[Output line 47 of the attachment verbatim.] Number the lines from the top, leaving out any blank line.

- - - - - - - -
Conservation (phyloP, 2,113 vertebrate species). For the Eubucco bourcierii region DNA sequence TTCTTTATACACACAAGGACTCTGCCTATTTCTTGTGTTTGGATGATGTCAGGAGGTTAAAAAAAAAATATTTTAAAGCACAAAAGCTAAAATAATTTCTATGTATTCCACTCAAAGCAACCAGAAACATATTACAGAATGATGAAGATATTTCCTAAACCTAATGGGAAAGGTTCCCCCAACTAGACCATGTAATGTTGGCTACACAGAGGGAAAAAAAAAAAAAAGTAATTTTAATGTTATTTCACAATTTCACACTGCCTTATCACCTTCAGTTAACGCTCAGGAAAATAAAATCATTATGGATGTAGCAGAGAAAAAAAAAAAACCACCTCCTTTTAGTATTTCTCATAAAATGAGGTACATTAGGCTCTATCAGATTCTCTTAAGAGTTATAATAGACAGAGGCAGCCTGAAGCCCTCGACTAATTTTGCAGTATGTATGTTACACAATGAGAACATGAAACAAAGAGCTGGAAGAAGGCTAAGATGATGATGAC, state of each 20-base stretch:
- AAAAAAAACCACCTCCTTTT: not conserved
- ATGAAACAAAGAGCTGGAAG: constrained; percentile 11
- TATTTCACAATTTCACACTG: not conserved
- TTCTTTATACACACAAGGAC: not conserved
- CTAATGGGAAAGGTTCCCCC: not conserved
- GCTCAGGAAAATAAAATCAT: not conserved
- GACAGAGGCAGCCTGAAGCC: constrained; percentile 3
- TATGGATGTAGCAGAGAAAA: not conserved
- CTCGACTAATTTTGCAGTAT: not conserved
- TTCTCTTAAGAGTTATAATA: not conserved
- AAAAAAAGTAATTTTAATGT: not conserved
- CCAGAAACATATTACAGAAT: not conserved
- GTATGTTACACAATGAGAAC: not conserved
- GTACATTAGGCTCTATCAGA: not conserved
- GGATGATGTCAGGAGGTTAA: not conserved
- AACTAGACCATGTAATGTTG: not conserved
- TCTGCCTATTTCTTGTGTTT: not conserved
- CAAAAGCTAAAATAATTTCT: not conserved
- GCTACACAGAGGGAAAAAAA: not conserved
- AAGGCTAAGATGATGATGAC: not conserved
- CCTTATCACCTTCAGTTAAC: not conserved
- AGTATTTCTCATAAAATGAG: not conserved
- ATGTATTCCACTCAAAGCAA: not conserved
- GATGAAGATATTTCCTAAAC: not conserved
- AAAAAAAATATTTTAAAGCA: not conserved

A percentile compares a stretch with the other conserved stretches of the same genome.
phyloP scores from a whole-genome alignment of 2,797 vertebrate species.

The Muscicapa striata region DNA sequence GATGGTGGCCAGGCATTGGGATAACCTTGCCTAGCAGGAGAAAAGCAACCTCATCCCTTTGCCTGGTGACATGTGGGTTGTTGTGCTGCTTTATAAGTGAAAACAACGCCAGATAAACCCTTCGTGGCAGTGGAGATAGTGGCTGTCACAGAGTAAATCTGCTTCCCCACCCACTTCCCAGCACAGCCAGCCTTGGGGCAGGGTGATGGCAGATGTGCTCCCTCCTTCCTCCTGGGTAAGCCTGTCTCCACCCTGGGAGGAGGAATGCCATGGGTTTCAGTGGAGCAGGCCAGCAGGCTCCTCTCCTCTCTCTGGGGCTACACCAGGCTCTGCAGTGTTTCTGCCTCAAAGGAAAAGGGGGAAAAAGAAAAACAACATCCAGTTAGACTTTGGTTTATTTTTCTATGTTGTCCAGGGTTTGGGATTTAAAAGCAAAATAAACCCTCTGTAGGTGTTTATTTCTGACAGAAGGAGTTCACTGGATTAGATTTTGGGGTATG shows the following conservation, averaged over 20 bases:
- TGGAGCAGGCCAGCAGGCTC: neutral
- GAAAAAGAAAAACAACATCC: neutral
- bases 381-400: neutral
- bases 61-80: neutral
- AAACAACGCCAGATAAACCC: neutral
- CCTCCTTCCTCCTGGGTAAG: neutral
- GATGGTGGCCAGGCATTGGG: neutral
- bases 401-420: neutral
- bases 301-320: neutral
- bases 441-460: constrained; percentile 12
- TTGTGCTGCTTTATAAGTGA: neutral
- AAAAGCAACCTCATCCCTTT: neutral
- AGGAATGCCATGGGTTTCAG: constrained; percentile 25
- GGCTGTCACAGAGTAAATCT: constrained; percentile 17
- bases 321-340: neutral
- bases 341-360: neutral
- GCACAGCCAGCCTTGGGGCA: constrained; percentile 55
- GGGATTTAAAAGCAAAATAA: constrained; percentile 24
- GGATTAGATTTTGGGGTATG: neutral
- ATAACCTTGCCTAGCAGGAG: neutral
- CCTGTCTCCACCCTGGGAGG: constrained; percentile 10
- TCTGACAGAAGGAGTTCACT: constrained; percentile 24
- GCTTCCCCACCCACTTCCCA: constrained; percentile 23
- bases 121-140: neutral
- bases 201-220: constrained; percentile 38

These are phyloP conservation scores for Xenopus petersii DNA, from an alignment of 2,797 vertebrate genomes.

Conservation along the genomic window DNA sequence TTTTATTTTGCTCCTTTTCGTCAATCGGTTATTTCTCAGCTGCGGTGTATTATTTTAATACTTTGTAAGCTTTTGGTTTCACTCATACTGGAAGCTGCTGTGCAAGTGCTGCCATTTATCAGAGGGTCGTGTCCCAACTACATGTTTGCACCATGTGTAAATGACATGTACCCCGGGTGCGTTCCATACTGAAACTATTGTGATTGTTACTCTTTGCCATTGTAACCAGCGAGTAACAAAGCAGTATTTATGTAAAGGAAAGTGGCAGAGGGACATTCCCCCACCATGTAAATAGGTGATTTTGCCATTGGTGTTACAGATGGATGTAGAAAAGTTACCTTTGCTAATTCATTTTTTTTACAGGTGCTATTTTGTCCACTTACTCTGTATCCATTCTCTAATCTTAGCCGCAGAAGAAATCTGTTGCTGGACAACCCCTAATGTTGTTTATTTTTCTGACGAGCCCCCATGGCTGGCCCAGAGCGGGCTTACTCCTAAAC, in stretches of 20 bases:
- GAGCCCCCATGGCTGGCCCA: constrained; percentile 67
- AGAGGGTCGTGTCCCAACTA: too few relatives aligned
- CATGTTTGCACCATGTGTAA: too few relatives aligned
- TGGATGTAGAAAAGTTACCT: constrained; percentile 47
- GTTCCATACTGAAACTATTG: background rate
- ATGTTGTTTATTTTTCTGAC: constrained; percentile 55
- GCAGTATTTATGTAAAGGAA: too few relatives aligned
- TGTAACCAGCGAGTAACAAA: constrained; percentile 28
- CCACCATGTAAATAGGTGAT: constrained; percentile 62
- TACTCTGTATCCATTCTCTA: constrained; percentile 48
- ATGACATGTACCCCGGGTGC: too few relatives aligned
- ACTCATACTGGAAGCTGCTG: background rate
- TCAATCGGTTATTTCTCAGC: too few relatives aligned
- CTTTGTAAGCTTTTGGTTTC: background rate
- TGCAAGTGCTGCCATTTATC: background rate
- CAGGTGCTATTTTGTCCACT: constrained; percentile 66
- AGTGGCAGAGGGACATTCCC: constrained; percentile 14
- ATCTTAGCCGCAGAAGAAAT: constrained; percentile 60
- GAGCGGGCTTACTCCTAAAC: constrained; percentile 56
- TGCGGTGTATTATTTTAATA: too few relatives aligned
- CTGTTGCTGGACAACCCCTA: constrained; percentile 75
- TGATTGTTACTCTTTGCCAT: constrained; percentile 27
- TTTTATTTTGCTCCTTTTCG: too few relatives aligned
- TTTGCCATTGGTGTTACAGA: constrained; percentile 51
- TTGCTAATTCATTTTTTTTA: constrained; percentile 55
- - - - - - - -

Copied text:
- GGGATTTAAAAGCAAAATAA: constrained; percentile 24